IT MIGHT be easier to find a cocktail waitress who wasn’t seduced by Tiger Woods than to unearth the Irishman who doesn’t hope Rory McIlroy collects the baton of golfing greatness from the American.
In serving an impressive apprenticeship – one Major championship and the world number one slot, all before his 22nd birthday, is good going, McIlroy is primed to become the most successful sporting export in the nation’s history.
This time last year, none of this seemed possible after a Masters meltdown saw him blow a big third-round-lead at Augusta and card an 80 – dropping six shots at 10, 11 and 12. The story of how he lost mattered more than how Charles Schwartzel won.
“It was a big crossroads for me in my career, and I was able to go down the right path and do the right things to put everything right,” said McIlroy. What he did right was appealing and showed plenty of humility. First, he faced the press in the immediate aftermath of his round and admitted that he blew it.
“That whole last day at the Masters was a bit of a blur,” he said. And then he faced his demons and confronted them. “When I look back now, I can see that my whole attitude completely changed from the Saturday to the Sunday. I came out and was trying to be this player that I’m not. I was trying to be this ultra-focused, tunnel-visioned guy, which just isn’t like me.”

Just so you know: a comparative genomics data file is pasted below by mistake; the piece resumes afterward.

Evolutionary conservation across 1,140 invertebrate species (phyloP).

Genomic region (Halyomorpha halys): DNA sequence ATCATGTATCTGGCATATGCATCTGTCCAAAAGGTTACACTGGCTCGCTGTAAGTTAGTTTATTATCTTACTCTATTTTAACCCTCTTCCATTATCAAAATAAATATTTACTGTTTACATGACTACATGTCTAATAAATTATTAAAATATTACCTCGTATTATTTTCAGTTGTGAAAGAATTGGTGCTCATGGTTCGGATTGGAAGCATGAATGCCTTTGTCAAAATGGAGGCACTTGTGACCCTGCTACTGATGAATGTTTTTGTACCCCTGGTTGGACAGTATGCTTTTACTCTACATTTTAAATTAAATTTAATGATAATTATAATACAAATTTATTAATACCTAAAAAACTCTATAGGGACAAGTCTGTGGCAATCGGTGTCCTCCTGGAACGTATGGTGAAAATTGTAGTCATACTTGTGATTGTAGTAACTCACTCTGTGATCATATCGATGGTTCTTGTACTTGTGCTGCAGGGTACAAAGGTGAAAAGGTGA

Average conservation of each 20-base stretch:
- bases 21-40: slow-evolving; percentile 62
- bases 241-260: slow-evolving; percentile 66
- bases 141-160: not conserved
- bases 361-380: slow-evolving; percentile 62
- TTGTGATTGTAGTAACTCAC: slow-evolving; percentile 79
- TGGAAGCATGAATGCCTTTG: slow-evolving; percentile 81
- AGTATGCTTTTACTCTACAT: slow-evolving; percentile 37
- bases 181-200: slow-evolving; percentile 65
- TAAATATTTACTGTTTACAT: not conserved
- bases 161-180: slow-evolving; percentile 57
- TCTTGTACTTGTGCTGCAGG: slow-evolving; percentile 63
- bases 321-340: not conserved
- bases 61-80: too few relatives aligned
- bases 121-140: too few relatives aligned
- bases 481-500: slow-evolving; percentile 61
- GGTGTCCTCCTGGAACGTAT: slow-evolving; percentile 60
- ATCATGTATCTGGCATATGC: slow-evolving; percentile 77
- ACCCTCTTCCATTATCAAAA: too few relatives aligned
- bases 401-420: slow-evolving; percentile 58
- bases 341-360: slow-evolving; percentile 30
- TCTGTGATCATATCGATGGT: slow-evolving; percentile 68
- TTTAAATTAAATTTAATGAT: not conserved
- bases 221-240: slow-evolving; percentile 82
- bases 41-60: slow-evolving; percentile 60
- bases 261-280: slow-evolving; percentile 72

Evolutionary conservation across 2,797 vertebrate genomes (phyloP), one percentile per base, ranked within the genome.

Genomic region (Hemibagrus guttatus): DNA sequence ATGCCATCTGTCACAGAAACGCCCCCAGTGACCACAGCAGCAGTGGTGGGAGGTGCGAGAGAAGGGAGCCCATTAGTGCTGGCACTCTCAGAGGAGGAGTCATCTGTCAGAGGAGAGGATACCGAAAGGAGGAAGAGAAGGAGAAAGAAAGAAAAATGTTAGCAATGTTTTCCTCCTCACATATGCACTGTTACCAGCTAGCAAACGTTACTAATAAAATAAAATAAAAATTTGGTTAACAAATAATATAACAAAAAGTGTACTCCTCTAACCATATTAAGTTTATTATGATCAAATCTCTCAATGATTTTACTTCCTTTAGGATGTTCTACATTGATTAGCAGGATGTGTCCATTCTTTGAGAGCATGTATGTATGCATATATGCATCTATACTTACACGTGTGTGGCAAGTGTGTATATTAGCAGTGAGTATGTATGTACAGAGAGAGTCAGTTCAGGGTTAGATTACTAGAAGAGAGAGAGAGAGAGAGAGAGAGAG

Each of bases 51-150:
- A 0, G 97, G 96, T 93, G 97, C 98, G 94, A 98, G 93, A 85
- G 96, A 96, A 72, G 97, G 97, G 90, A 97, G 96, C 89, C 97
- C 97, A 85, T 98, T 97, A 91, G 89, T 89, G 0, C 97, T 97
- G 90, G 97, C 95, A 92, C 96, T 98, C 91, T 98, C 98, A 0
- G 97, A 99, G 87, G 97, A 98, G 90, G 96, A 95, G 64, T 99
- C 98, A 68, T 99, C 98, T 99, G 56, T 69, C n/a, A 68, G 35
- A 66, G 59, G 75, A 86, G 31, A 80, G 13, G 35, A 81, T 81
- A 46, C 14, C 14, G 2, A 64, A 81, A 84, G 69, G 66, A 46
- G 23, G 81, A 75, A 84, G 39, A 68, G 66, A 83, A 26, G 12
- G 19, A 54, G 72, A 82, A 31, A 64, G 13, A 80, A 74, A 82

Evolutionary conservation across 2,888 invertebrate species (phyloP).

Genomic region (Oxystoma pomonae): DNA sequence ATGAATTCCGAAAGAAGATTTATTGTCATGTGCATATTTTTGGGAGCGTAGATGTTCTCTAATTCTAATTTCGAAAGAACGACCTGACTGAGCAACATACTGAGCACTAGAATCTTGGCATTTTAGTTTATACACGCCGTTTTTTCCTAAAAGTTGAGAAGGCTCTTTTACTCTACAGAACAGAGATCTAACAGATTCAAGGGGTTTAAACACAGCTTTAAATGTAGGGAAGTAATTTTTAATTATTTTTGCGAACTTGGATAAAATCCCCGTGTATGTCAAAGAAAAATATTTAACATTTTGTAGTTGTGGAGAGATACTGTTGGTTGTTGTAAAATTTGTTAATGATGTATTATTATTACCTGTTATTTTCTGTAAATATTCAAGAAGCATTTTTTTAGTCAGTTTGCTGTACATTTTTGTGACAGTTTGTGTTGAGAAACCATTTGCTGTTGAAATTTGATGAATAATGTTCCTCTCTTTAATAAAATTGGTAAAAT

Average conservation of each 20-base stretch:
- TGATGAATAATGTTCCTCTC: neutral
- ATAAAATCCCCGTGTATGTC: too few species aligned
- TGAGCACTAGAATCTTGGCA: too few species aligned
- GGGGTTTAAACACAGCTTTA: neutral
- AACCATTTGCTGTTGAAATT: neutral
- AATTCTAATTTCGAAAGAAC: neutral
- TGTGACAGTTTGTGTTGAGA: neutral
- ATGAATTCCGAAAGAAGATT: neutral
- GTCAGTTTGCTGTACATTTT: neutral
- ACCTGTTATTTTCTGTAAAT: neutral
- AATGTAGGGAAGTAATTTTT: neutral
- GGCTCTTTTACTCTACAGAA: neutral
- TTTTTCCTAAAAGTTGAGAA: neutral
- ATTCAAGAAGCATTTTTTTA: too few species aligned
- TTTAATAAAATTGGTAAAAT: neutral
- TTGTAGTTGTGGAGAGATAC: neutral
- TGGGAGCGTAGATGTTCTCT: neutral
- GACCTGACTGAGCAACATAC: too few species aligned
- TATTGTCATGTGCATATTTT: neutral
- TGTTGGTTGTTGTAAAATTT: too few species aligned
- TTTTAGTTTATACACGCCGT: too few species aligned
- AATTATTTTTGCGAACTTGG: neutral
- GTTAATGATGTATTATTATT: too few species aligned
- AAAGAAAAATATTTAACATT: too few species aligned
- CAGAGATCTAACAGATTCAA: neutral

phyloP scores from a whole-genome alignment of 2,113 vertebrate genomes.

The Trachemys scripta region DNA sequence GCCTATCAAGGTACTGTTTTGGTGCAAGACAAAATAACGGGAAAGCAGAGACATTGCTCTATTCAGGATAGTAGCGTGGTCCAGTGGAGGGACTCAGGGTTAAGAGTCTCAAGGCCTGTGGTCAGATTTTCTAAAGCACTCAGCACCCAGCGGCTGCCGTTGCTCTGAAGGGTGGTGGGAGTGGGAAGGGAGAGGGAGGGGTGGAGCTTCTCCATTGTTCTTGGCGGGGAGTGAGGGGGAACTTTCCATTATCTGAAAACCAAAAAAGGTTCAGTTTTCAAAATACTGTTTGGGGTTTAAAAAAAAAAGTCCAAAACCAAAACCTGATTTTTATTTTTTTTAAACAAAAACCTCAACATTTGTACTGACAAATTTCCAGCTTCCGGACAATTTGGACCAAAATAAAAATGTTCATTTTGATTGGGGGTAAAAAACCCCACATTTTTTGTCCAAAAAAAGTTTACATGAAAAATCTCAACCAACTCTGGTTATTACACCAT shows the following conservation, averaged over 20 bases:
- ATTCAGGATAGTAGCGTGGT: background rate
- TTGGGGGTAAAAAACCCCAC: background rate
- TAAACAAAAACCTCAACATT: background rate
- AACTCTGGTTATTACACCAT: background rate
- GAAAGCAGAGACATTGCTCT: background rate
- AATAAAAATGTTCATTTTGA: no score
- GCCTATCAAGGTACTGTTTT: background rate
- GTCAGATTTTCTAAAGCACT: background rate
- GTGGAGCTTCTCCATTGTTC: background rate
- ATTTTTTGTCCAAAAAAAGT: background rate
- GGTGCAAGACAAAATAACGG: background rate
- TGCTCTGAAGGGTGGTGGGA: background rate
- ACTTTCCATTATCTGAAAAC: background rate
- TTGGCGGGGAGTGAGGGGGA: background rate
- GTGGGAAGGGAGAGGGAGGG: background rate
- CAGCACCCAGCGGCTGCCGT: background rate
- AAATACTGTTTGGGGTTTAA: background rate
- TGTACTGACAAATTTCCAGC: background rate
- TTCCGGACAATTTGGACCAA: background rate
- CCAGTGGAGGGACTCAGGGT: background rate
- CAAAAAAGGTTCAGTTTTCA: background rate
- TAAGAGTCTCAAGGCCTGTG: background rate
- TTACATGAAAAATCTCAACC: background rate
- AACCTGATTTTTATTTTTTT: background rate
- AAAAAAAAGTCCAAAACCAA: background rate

But which is Tiger Woods.
“I think growing up watching him all those years – he gives out this aura where everything is just so focused,” McIlroy said. “It’s like, ‘I’m going to rip your head off on that first tee.’ But I quickly found out that isn’t me and it isn’t how I play my best golf.”
Instead by being himself, the player came of age and within a month had the US Open trophy sitting on his bedside table.
And that was when a fear dawned on us.
In becoming another golfing megastar like Woods, we fear McIlroy could turn into another golfing corporate machine like Woods.
Already commentators have started talking about how much he is worth rather than how he plays. His face is everywhere – on commercials, on billboards and on the sort of magazines which make the money from charting the sportsman’s descent from hero to zero. He has changed management and girlfriends in the last year – Caroline Wozniacki, the tennis star, replacing Holly, the girl from down the road.
It all seems to be pointing in the wrong direction but McIlroy insists he is happier than ever, that Wozniacki and he are a great couple, and though he doesn’t comment, he is also perfectly entitled to point out that his private life is his private business.
Yet once you accept the corporate dollar, you sell off some of your privacy. And once you indulge in serial tweets, an indulgence of your ego becomes apparent. Sadly – and rightly or wrongly – every sporting rise is followed by a fall. McIlroy is definitely destined for a rise. How he handles the descent on the other side of the mountain top is how well he behaves between now and then.
Woods is the prime example of how not to act. In becoming another Tiger, let’s hope McIlroy doesn’t become another Tiger.